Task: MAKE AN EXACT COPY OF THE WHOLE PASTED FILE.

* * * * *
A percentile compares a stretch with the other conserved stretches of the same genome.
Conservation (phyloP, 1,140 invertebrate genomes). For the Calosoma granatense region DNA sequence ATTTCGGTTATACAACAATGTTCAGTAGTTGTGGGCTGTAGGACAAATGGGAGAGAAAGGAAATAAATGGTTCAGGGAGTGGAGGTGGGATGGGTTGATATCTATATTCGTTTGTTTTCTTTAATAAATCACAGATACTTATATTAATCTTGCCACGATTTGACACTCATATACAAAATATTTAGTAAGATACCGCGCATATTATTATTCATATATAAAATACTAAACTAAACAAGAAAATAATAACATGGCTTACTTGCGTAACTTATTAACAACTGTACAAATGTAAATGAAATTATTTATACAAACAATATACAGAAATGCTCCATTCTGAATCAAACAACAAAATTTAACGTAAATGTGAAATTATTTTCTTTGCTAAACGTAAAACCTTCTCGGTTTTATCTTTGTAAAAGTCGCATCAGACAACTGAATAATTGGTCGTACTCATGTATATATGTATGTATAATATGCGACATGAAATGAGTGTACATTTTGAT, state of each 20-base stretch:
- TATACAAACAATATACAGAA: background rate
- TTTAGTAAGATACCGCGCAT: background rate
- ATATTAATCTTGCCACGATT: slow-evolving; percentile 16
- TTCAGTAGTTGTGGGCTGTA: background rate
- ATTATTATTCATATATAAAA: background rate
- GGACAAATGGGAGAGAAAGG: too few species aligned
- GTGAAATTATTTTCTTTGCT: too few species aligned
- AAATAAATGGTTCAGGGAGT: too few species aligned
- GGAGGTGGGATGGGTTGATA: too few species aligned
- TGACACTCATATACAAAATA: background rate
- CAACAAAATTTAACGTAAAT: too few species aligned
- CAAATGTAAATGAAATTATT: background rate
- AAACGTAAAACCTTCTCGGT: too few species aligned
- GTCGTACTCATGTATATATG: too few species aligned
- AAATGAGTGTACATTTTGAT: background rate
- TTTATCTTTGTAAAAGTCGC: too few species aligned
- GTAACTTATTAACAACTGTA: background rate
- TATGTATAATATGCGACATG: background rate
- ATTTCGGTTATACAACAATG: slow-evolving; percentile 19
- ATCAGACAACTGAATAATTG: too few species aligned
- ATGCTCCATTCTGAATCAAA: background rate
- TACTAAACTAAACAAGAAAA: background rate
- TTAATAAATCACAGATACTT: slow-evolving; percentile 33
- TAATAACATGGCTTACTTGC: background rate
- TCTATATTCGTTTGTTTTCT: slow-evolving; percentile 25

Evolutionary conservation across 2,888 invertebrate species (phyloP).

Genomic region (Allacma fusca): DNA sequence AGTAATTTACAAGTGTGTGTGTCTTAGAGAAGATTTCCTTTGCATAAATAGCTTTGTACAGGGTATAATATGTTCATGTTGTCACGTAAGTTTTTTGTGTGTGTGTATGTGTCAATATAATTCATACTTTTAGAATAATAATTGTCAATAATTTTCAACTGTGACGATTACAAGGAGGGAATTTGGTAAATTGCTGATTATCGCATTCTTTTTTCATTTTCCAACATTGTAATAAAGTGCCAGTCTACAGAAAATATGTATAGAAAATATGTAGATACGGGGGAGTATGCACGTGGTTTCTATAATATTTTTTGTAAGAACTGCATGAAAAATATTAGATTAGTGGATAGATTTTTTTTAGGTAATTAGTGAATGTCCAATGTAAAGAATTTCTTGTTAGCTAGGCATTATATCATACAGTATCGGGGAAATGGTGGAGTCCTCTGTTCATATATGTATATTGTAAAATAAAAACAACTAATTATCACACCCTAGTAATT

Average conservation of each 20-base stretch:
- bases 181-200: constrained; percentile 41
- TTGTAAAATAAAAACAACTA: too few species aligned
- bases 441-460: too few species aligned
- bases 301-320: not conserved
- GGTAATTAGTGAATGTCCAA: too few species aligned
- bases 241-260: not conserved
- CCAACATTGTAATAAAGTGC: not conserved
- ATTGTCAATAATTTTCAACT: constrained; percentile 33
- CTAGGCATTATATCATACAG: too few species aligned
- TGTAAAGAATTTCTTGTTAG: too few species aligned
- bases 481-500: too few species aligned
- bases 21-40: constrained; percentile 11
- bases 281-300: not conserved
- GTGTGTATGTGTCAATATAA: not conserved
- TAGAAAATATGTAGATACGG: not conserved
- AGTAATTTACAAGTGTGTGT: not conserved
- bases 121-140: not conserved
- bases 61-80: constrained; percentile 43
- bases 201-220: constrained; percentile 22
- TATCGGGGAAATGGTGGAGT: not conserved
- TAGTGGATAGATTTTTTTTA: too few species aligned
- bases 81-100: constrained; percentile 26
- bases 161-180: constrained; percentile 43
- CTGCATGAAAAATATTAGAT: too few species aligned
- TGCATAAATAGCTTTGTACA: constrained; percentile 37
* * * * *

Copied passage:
A percentile compares a stretch with the other conserved stretches of the same genome.
Conservation (phyloP, 1,140 invertebrate genomes). For the Calosoma granatense region DNA sequence ATTTCGGTTATACAACAATGTTCAGTAGTTGTGGGCTGTAGGACAAATGGGAGAGAAAGGAAATAAATGGTTCAGGGAGTGGAGGTGGGATGGGTTGATATCTATATTCGTTTGTTTTCTTTAATAAATCACAGATACTTATATTAATCTTGCCACGATTTGACACTCATATACAAAATATTTAGTAAGATACCGCGCATATTATTATTCATATATAAAATACTAAACTAAACAAGAAAATAATAACATGGCTTACTTGCGTAACTTATTAACAACTGTACAAATGTAAATGAAATTATTTATACAAACAATATACAGAAATGCTCCATTCTGAATCAAACAACAAAATTTAACGTAAATGTGAAATTATTTTCTTTGCTAAACGTAAAACCTTCTCGGTTTTATCTTTGTAAAAGTCGCATCAGACAACTGAATAATTGGTCGTACTCATGTATATATGTATGTATAATATGCGACATGAAATGAGTGTACATTTTGAT, state of each 20-base stretch:
- TATACAAACAATATACAGAA: background rate
- TTTAGTAAGATACCGCGCAT: background rate
- ATATTAATCTTGCCACGATT: slow-evolving; percentile 16
- TTCAGTAGTTGTGGGCTGTA: background rate
- ATTATTATTCATATATAAAA: background rate
- GGACAAATGGGAGAGAAAGG: too few species aligned
- GTGAAATTATTTTCTTTGCT: too few species aligned
- AAATAAATGGTTCAGGGAGT: too few species aligned
- GGAGGTGGGATGGGTTGATA: too few species aligned
- TGACACTCATATACAAAATA: background rate
- CAACAAAATTTAACGTAAAT: too few species aligned
- CAAATGTAAATGAAATTATT: background rate
- AAACGTAAAACCTTCTCGGT: too few species aligned
- GTCGTACTCATGTATATATG: too few species aligned
- AAATGAGTGTACATTTTGAT: background rate
- TTTATCTTTGTAAAAGTCGC: too few species aligned
- GTAACTTATTAACAACTGTA: background rate
- TATGTATAATATGCGACATG: background rate
- ATTTCGGTTATACAACAATG: slow-evolving; percentile 19
- ATCAGACAACTGAATAATTG: too few species aligned
- ATGCTCCATTCTGAATCAAA: background rate
- TACTAAACTAAACAAGAAAA: background rate
- TTAATAAATCACAGATACTT: slow-evolving; percentile 33
- TAATAACATGGCTTACTTGC: background rate
- TCTATATTCGTTTGTTTTCT: slow-evolving; percentile 25

Evolutionary conservation across 2,888 invertebrate species (phyloP).

Genomic region (Allacma fusca): DNA sequence AGTAATTTACAAGTGTGTGTGTCTTAGAGAAGATTTCCTTTGCATAAATAGCTTTGTACAGGGTATAATATGTTCATGTTGTCACGTAAGTTTTTTGTGTGTGTGTATGTGTCAATATAATTCATACTTTTAGAATAATAATTGTCAATAATTTTCAACTGTGACGATTACAAGGAGGGAATTTGGTAAATTGCTGATTATCGCATTCTTTTTTCATTTTCCAACATTGTAATAAAGTGCCAGTCTACAGAAAATATGTATAGAAAATATGTAGATACGGGGGAGTATGCACGTGGTTTCTATAATATTTTTTGTAAGAACTGCATGAAAAATATTAGATTAGTGGATAGATTTTTTTTAGGTAATTAGTGAATGTCCAATGTAAAGAATTTCTTGTTAGCTAGGCATTATATCATACAGTATCGGGGAAATGGTGGAGTCCTCTGTTCATATATGTATATTGTAAAATAAAAACAACTAATTATCACACCCTAGTAATT

Average conservation of each 20-base stretch:
- bases 181-200: constrained; percentile 41
- TTGTAAAATAAAAACAACTA: too few species aligned
- bases 441-460: too few species aligned
- bases 301-320: not conserved
- GGTAATTAGTGAATGTCCAA: too few species aligned
- bases 241-260: not conserved
- CCAACATTGTAATAAAGTGC: not conserved
- ATTGTCAATAATTTTCAACT: constrained; percentile 33
- CTAGGCATTATATCATACAG: too few species aligned
- TGTAAAGAATTTCTTGTTAG: too few species aligned
- bases 481-500: too few species aligned
- bases 21-40: constrained; percentile 11
- bases 281-300: not conserved
- GTGTGTATGTGTCAATATAA: not conserved
- TAGAAAATATGTAGATACGG: not conserved
- AGTAATTTACAAGTGTGTGT: not conserved
- bases 121-140: not conserved
- bases 61-80: constrained; percentile 43
- bases 201-220: constrained; percentile 22
- TATCGGGGAAATGGTGGAGT: not conserved
- TAGTGGATAGATTTTTTTTA: too few species aligned
- bases 81-100: constrained; percentile 26
- bases 161-180: constrained; percentile 43
- CTGCATGAAAAATATTAGAT: too few species aligned
- TGCATAAATAGCTTTGTACA: constrained; percentile 37